In Between Two Cities, understanding how the scoring works, and what the score values are for each tile type is necessary to be a successful city planner. I normally don’t get into the details of the game this closely, but in this case it is needed. If you already understand how this game scores, you can skip past the explanation.

There are six types of tiles:

Shops 2|5|10|16: Score points based on how many shops are connected in a row or column. A single tile is worth 2 points, two tiles are worth 5 points, three tiles in a line are worth 10, and four is 16

Factories 1st 4ea|2nd 3ea|3rd 2ea: Factory tiles are each worth points based on how many there are in a city, relative to the other cities. The city with the most factories score 4 points per tile, 2nd most 3pts, and 3rd gets 2 per tile.

Taverns 1|4|9|17: There are four different types of taverns, each with a unique symbol. You get points based on home complete your set of four is. One of the symbols is 1 point. Two is 4 pts, three is 9 and all four taverns is 17.

Offices 1|3|6|10|15|21: Offices get points based on the number of offices in the city as follows 1, 3, 6, 10, 15, 21 plus a bonus point for each office that is adjacent to a tavern. If there are four offices in your city you collect 10 points, plus if two of them are adjacent to a tavern, the extra 2 points total 12 points.

Parks 2|8|12|13|14|15…: Parks earn points for the total adjacent parks you have. Three adjacent parks are worth 12 points, while adjacent parks are worth 8, even if those two groups are in the same city.

Houses:  Houses each score one points for each other type of building in your city up to 5. Any House that is adjacent to a factory is instead worth one point.

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I know reading about how to score a game is a bit dry, sorry about that.

So when playing this game, nothing gets scored until the end. After all the city centers have been built, they are scored. The scoring is kept track of on a board that goes from 1 – 100.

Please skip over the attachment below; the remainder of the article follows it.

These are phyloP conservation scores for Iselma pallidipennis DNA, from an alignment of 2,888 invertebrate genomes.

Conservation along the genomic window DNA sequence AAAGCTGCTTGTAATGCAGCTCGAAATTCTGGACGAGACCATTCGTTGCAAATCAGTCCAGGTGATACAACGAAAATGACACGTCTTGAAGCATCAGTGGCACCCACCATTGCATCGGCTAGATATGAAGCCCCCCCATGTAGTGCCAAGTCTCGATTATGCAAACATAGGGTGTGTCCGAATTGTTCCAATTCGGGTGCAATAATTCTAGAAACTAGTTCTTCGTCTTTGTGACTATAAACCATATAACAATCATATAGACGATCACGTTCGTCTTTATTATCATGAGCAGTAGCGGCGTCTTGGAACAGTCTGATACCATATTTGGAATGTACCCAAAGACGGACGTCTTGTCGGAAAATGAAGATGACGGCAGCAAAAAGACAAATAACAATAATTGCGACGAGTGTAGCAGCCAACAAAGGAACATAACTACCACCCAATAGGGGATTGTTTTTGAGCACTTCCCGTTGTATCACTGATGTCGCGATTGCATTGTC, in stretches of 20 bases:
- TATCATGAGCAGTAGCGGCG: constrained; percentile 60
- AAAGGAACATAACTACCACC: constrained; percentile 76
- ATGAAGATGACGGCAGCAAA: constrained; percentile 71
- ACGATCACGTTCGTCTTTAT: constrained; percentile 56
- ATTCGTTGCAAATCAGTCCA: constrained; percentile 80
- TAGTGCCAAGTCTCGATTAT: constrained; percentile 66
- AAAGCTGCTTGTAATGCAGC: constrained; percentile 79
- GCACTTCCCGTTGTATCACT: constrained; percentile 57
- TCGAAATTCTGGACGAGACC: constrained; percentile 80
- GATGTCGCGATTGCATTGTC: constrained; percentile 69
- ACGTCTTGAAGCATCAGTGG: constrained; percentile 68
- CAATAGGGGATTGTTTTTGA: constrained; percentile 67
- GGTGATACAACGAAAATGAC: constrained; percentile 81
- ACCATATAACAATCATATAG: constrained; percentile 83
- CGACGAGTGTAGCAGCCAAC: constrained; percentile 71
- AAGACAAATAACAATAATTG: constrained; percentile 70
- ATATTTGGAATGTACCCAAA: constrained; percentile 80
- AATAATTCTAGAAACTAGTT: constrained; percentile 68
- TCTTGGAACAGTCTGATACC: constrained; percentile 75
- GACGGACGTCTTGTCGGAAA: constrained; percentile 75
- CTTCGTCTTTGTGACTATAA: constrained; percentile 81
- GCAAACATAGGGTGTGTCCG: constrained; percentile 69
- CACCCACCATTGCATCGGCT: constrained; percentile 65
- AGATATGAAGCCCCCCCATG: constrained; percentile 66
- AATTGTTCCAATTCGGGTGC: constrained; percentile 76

Back to the game night:

We complete the cities and begin to score. Everyone scores their city, one building type at a time, and everyone starts complaining about the scoreboard not going high enough. I’m looking around to see if there are +100 tiles anywhere (there are not). So we go with it. When the first city get past 100 points, I start at the beginning of the board, but with the token on it’s side. When they pass 200 points I flip the token upside down. The five city centers that were built ranged in point value from about 145 to 300.

Here’s what happened. With the exception of Houses and Factories, all of the points listed are for the total of the group. This means a row of four shops is worth 16 points. I was the only one to read the rules, which is often the case when it comes to games. I had misinterpreted them to mean that in a row of four shops, each shop is worth 16 points. In my scoring that would be 64 points for those four tiles. This also makes houses and Factories useless, which just isn’t true when your playing as the designer intended.

While scoring our second game, my partner and I scored our Offices and came out with 197 points. JUST IN OFFICES!!!

As soon as I got home, I read through the rules again. I do this often after playing a new game. It helps me remember things for next time, and I often find little mistakes we made, so I make a note so we do better next time. Apparently I make huge, game breaking mistakes sometimes too.

Everyone liked the game and wants to play again. After I explained that we haven’t really played yet, they are even more excited to get it back to the table. I guess all that matters is we had fun, even if we scoreboard couldn’t handle our grandeur.

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